There’s been a lot of tough talk over this issue for the last year, which has gotten us basically nowhere. Here, an attempt to provide some perspective:
- This may not be about safety at all. There is no real evidence that parking in the median actually makes biking or walking less safe than biking or walking on other parts of Broad Street, despite what 5th Square says in its lawsuit. The filing notes that all the pedestrian deaths on South Broad for the last eight years have occurred south of Washington Avenue, though that’s not necessarily just in the blocks that have median parking. As Joe LiTrenta of Philadelphia Block by Block noted in a philly.com op-ed, “correlation does not equal causation.” Liefer himself acknowledges that he has no hard numbers to back up the claim; he says he’ll look for those in discovery from the lawsuit, but that in the meantime, it just makes sense to assume it’s less safe. That reasoning seems thin; it also seems a little besides the exact point to Liefer. “Overall, this is indicative of larger issues, where the city has failed to prioritize issues,” he says. “It’s a microcosm of the problem: If we’re talking about zero fatalities, we’re not going to get there by turning a blind eye to illegal and unsafe practices.”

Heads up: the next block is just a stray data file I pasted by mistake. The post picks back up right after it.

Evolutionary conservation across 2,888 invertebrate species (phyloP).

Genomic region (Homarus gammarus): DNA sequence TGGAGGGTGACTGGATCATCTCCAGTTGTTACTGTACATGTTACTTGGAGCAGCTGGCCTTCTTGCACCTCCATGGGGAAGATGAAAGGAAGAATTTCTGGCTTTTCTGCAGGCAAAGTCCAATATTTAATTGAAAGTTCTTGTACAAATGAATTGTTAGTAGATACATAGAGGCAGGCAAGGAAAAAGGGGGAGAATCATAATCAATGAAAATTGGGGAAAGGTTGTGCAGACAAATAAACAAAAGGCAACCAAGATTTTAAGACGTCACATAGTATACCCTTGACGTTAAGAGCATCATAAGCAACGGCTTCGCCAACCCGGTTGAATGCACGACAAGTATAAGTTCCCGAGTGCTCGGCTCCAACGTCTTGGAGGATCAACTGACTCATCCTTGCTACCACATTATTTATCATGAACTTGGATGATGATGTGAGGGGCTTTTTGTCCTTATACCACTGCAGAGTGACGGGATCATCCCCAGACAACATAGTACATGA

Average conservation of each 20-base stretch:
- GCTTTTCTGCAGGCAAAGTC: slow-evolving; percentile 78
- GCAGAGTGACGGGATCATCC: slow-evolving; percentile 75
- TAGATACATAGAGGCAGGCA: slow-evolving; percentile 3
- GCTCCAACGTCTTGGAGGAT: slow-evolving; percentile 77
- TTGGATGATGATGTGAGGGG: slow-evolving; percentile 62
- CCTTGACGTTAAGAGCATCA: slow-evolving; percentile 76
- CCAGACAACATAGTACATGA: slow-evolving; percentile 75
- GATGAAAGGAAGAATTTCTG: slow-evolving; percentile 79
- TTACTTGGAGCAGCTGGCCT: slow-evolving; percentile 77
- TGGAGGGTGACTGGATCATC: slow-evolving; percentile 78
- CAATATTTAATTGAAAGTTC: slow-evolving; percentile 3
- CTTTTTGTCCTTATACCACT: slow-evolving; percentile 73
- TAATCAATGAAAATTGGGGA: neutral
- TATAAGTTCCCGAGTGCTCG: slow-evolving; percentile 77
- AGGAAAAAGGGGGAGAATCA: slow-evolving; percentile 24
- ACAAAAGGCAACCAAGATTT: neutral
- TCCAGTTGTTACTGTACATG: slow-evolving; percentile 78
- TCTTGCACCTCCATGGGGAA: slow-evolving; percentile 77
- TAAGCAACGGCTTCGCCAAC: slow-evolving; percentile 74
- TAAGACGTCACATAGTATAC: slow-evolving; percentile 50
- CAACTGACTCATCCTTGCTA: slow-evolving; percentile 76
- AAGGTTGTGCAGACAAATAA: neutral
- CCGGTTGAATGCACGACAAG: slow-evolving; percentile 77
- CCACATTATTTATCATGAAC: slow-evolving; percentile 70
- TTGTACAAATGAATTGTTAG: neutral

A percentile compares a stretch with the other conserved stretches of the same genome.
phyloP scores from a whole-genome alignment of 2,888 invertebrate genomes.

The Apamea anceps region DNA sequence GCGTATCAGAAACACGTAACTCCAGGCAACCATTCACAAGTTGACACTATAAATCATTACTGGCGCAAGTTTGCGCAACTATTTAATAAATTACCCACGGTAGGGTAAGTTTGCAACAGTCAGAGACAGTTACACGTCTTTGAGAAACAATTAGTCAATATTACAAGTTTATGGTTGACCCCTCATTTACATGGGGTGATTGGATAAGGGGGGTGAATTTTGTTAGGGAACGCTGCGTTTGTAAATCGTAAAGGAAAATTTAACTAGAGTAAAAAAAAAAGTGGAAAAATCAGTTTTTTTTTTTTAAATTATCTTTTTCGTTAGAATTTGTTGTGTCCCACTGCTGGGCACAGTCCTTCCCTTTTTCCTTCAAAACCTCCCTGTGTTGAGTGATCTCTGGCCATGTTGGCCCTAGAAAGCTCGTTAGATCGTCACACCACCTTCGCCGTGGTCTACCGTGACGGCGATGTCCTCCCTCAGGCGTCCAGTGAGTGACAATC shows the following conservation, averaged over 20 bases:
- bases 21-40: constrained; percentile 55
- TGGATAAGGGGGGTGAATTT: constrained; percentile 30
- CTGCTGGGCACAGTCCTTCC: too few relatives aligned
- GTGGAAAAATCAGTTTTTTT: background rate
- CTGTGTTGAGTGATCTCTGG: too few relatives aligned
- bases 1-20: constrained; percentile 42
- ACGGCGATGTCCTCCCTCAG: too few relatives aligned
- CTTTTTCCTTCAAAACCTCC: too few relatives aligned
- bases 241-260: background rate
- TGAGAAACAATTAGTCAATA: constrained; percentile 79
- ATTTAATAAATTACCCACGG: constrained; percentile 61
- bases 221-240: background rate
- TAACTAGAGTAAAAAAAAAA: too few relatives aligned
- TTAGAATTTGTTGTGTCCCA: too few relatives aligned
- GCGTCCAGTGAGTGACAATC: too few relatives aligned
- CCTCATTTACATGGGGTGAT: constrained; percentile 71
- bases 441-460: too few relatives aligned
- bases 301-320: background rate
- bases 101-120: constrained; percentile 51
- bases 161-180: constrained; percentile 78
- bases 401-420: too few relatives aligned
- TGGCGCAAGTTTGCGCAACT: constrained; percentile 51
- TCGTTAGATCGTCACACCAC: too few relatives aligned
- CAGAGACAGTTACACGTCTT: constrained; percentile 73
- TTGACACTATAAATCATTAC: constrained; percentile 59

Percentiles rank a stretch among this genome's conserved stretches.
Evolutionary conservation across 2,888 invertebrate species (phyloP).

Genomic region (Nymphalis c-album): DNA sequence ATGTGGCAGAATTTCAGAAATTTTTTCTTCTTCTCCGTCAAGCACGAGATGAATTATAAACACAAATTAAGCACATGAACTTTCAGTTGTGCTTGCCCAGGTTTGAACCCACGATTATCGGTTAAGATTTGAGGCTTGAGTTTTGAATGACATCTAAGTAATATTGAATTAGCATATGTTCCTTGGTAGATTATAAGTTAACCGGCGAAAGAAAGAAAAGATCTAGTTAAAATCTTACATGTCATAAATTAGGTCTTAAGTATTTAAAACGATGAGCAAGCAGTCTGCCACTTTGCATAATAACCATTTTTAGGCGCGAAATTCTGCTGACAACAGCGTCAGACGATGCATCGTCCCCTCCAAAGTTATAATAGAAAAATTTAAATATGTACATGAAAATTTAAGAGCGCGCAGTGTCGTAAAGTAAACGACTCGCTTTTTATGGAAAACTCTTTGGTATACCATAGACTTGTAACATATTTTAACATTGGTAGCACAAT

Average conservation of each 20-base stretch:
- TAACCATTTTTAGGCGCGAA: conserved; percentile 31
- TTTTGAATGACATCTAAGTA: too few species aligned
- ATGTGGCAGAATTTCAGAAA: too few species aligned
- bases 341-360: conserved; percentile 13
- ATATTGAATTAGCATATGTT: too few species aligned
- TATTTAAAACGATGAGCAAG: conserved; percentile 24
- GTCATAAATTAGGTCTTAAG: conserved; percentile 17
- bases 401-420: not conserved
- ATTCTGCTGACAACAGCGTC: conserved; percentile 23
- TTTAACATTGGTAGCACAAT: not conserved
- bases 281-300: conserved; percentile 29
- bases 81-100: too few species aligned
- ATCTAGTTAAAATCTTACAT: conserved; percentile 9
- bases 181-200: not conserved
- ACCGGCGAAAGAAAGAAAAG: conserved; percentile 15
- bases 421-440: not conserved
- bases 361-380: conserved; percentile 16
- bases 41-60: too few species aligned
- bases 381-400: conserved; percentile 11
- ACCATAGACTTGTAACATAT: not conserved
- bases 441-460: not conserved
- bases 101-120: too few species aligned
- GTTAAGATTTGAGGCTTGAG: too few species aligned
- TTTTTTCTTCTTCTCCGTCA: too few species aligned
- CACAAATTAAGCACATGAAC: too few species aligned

- Enough with the complaints—bikes are good for the city. What’s more, they’re here to stay—and not because of urban hipsters who are ruining your city with eco-forward ideas like trees and car-free weekends. The highest-percentage of bike riders are immigrants and people with lower-income, who use bikes as a cheap, fast and easy way to commute to their jobs. Making their life easier, and safer, seems like a good thing. Oh yeah, and: Biking is better for the environment than driving. Full stop.